Here's Why Bette Davis Was Once Referred To As The Fourth Warner Brother

When Bette Davis came to Hollywood in 1930, she worked two for Universal Studios, then cast her lot with Warner Brothers Studios, reports History of Yesterday. Working for them, she found fame and fortune, but it was not a smooth ride. Indeed, you could say that she fought with the Warner Brothers like family.

Davis bristled under her Warner Brothers contract, fighting with head Jack Warner to work for good directors. She turned down a leading role in 1938 for a film called "Gone With the Wind," because she assumed it would be yet another failure, according to History of Yesterday. She went to England to work for a studio there that had promised her good scripts and directors, even though she was still under contract with Warner Brothers. A lawsuit soon followed.

In a London courtroom, Davis waged a legal battle to gain the freedom to turn down roles she didn't want, work with other studios, and end her contract with Warner Brothers which she likened to a "contract slave system" according to Vanity Fair. She lost the lawsuit but gained the respect of fellow actors and Jack Warner himself. She continued to work for him.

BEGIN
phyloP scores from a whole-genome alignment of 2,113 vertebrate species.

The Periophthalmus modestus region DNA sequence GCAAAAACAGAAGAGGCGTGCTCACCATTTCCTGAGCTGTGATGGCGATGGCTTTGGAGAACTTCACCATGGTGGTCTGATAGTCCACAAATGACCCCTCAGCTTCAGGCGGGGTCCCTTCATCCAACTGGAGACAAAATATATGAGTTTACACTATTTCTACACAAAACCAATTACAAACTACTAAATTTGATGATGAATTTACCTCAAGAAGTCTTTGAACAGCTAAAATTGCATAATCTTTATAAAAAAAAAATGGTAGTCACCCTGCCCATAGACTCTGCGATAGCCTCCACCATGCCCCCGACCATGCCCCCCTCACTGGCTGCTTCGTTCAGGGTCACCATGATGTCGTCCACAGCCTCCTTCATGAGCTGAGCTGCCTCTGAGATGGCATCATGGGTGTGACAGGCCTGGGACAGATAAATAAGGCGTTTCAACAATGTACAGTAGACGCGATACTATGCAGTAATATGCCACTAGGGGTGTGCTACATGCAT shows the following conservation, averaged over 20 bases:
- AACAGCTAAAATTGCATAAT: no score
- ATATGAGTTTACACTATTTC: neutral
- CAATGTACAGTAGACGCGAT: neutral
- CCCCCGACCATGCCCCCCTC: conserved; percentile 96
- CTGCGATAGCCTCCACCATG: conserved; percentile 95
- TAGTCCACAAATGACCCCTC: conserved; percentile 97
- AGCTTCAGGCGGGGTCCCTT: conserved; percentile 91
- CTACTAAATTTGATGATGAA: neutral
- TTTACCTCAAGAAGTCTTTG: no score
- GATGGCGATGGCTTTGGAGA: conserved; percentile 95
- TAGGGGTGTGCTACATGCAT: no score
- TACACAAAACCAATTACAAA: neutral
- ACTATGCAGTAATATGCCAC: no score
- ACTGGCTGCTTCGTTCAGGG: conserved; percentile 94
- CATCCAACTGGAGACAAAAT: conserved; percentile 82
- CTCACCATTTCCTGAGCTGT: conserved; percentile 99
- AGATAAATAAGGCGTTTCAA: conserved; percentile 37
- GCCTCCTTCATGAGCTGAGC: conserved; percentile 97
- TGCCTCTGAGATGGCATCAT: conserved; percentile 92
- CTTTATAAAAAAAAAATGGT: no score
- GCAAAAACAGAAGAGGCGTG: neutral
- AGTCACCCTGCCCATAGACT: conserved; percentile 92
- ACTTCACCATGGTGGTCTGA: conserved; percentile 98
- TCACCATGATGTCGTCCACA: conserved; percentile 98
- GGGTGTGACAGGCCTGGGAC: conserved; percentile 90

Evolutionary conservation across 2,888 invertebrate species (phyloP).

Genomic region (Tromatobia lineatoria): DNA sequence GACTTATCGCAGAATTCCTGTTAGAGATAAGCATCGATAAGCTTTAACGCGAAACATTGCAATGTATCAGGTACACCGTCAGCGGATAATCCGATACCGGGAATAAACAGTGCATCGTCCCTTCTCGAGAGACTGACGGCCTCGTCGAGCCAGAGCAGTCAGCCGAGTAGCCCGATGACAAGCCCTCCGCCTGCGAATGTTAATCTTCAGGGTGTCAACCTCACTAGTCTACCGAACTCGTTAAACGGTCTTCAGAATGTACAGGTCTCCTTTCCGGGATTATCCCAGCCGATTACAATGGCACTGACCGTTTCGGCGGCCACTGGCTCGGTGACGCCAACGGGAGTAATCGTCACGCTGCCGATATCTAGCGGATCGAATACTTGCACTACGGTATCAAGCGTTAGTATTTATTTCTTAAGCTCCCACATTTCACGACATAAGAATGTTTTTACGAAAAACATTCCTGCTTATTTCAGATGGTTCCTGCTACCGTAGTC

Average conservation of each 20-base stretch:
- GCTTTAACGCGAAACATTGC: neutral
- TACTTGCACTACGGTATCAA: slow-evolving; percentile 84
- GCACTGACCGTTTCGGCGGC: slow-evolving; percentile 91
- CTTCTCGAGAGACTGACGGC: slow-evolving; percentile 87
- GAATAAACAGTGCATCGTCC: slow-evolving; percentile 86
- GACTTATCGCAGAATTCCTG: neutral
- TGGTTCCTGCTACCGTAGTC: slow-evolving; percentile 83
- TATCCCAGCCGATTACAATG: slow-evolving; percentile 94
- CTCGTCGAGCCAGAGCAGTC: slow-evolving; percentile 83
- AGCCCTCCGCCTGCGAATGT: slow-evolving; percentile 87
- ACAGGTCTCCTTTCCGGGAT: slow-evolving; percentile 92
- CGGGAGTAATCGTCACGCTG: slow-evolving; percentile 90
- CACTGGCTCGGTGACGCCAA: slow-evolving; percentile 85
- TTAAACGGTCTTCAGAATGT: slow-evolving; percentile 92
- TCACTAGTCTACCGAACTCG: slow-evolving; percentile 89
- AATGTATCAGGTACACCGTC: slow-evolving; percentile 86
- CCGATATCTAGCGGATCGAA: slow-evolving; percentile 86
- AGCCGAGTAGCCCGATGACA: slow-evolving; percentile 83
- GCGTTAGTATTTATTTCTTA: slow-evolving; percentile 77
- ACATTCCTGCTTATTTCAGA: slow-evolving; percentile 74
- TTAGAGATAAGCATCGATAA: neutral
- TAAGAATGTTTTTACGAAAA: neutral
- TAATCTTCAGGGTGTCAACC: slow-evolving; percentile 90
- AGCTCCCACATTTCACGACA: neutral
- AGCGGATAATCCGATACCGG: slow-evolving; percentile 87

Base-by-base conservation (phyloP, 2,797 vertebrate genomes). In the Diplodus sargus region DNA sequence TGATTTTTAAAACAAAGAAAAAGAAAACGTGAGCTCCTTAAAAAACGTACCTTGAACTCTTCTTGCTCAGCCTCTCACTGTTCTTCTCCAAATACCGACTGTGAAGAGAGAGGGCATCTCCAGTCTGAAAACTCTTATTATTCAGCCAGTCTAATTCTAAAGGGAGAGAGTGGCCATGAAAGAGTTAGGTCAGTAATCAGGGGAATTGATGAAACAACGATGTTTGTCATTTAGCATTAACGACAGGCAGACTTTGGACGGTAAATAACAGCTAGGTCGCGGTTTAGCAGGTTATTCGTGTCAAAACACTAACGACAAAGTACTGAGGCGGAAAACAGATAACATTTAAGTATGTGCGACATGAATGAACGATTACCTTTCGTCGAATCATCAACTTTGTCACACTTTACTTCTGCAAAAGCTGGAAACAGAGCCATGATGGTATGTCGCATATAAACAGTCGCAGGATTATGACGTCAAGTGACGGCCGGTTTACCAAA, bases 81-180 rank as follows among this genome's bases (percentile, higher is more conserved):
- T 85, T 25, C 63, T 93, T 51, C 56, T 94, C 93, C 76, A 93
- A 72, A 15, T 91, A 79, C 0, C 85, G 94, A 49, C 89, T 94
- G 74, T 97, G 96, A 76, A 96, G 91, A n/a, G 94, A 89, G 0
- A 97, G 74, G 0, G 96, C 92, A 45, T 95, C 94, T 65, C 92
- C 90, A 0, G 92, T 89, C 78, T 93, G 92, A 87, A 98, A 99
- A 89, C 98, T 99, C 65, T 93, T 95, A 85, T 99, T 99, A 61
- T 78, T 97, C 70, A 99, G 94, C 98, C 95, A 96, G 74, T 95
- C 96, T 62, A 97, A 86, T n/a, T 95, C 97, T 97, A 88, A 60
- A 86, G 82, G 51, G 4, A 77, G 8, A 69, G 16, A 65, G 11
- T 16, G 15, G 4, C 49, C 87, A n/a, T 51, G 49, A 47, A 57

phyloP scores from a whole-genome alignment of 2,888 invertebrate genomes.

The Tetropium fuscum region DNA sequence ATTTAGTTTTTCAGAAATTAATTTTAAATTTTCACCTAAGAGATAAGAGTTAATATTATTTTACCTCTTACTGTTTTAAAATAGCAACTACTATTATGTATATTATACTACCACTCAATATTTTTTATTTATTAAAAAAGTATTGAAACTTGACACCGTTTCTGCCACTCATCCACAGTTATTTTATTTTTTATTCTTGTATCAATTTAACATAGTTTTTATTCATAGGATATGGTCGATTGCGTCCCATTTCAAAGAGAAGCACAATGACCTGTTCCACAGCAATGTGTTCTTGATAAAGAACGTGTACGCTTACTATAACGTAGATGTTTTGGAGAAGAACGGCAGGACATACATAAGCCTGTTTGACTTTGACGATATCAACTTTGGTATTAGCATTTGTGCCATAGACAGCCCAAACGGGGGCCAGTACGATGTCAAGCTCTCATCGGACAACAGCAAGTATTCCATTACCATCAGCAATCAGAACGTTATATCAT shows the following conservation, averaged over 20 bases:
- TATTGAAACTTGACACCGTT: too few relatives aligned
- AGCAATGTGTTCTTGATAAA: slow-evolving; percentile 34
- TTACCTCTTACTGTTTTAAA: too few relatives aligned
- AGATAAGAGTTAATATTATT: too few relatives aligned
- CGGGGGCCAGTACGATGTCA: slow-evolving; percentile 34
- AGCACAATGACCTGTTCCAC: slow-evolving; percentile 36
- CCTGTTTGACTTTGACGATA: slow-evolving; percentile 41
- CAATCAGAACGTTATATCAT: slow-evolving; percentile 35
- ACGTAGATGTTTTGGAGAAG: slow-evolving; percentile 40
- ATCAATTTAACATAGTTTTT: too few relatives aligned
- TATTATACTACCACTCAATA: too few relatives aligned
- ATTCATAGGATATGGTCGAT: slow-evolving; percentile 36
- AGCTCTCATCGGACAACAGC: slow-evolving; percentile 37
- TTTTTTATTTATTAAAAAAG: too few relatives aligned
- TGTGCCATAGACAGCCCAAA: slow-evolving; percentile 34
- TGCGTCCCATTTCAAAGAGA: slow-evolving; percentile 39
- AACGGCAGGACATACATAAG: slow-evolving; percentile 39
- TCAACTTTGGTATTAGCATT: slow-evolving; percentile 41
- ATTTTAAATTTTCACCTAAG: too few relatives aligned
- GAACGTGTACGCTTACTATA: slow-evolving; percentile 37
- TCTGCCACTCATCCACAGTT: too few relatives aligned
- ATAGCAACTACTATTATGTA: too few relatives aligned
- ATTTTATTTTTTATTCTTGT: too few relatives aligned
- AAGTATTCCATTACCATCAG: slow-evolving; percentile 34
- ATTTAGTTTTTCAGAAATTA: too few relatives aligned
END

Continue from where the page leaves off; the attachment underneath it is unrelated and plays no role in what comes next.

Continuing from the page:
Family feud

Returning to Warner Brothers, Bette Davis continued to fight for meaty roles for herself. Even when Jack Warner insisted no one would watch a movie about a dying woman, Davis was able to convince him to let her play the role, according to the Los Angeles Times. What resulted was the 1939 blockbuster film, "Dark Victory."

Davis' portrayal of Judith Traherne earned her an Oscar nomination, and a nickname any actor or actress would covet. The press called her "the fourth Warner Brother." Despite family arguments, Davis' career continued to flourish under Warner Brothers, with whom she stayed for the next ten years. Her contract expired in 1949.

According to Mental Floss, Davis went on to make Oscar history in 1962, when she received her tenth Oscar nomination for her performance in "What Ever Happened to Baby Jane?" At the time, that was the most nominations any actor had received.